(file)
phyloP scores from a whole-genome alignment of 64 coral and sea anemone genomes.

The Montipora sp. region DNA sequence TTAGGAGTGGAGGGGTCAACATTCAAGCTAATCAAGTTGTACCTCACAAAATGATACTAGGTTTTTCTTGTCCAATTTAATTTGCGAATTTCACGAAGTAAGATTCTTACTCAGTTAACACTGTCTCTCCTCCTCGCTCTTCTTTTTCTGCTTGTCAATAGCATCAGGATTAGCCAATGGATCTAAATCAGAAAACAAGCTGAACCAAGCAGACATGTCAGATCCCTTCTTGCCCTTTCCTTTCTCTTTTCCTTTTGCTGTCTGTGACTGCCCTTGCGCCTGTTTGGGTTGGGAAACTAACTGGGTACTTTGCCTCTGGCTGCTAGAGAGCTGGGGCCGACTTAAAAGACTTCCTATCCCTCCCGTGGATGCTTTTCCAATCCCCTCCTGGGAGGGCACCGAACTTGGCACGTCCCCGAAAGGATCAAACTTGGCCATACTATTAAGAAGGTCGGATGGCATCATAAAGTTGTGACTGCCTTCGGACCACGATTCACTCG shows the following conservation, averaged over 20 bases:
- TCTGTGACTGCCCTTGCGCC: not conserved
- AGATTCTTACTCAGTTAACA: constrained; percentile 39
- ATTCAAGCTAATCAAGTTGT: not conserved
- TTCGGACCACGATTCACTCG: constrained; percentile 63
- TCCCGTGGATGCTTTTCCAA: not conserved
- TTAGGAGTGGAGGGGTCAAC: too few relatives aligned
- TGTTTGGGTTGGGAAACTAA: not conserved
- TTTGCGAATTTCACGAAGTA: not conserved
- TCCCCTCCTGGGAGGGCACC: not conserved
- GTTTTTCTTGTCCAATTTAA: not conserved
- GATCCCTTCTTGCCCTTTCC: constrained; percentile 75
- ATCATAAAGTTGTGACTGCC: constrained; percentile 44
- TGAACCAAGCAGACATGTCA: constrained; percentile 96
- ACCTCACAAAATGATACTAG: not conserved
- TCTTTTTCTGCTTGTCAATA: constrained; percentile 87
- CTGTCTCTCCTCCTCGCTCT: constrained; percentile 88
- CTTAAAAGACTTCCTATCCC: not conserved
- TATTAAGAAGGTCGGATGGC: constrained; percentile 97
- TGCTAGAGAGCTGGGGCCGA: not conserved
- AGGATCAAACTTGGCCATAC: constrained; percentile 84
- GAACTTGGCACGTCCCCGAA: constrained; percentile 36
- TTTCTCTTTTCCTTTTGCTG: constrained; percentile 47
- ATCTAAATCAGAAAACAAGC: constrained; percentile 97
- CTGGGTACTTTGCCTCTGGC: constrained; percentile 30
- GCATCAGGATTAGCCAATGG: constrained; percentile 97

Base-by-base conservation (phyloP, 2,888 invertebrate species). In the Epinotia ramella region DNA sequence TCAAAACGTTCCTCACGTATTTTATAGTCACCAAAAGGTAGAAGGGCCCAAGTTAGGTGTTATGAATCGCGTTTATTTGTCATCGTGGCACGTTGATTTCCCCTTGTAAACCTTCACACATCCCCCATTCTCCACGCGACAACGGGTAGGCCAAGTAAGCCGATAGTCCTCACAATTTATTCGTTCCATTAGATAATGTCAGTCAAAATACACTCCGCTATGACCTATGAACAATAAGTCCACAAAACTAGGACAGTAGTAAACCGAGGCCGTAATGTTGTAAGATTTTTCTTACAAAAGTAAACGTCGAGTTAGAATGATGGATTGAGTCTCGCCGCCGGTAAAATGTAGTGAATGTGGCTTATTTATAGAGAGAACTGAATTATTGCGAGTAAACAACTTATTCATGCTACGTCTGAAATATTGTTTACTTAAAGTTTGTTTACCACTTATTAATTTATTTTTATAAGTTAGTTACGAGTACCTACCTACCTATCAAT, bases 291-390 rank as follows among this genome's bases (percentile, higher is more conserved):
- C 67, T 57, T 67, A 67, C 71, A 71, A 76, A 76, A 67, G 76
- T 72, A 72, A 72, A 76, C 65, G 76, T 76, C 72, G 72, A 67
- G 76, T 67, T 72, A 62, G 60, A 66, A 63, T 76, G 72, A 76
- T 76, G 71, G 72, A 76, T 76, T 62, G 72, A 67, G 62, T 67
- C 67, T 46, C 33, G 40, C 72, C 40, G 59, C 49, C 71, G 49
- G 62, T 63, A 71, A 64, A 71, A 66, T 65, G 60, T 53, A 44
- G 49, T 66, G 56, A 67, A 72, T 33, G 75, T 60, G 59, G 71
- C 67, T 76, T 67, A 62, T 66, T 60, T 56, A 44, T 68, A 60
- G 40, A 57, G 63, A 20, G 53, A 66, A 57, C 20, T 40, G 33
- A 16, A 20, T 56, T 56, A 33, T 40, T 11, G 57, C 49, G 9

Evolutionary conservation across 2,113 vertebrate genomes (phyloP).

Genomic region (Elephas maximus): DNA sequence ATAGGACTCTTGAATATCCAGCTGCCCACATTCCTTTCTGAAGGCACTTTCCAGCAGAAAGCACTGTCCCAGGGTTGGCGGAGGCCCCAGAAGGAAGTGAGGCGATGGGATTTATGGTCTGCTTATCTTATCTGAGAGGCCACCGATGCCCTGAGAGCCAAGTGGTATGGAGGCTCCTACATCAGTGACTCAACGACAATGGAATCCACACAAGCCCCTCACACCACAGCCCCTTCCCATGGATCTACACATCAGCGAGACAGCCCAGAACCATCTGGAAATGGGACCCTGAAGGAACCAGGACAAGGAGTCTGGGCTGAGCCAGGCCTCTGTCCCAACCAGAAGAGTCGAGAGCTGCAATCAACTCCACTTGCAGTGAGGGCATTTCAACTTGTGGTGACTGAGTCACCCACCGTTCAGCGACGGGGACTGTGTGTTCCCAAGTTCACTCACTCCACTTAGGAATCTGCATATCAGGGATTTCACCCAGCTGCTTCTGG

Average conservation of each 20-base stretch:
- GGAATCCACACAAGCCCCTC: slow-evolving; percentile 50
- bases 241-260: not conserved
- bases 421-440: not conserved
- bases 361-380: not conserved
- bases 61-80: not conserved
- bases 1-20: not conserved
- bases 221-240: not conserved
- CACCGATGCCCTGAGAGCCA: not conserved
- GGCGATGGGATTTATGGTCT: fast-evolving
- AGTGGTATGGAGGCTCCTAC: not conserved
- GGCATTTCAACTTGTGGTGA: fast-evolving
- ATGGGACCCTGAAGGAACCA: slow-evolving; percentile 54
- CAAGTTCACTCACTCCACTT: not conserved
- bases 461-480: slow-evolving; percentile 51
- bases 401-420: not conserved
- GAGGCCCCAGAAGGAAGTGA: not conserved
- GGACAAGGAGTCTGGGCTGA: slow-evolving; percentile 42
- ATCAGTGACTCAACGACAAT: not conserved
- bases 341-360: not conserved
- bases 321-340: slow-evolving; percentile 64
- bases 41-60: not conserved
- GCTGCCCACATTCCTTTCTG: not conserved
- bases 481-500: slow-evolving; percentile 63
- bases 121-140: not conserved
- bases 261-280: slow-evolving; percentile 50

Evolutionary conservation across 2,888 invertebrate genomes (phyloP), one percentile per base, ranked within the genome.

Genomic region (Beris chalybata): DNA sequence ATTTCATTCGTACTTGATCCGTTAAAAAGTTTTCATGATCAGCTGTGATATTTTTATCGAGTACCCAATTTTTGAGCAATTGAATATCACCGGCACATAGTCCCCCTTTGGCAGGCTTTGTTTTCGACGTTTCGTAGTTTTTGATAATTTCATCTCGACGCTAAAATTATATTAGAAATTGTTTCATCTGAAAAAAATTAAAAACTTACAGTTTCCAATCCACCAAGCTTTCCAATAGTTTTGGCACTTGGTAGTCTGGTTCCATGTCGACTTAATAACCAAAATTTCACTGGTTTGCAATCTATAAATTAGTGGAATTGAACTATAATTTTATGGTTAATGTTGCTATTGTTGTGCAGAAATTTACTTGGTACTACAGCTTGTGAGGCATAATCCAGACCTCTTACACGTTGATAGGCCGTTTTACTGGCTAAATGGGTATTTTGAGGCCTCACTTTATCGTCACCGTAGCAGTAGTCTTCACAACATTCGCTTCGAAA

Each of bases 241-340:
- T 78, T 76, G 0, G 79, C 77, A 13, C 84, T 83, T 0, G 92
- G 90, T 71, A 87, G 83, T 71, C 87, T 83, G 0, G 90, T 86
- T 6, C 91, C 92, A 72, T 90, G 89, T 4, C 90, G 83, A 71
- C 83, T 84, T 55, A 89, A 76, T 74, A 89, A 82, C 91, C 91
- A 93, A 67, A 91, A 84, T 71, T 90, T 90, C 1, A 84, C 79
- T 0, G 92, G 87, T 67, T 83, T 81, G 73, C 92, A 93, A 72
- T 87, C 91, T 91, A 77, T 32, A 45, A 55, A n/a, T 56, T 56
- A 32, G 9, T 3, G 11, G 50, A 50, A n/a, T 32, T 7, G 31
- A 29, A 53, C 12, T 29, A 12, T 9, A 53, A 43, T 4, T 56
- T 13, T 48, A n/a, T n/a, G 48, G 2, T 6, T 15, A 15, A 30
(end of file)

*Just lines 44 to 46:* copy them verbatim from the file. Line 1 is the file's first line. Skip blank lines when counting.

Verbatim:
- bases 421-440: not conserved
- bases 361-380: not conserved
- bases 61-80: not conserved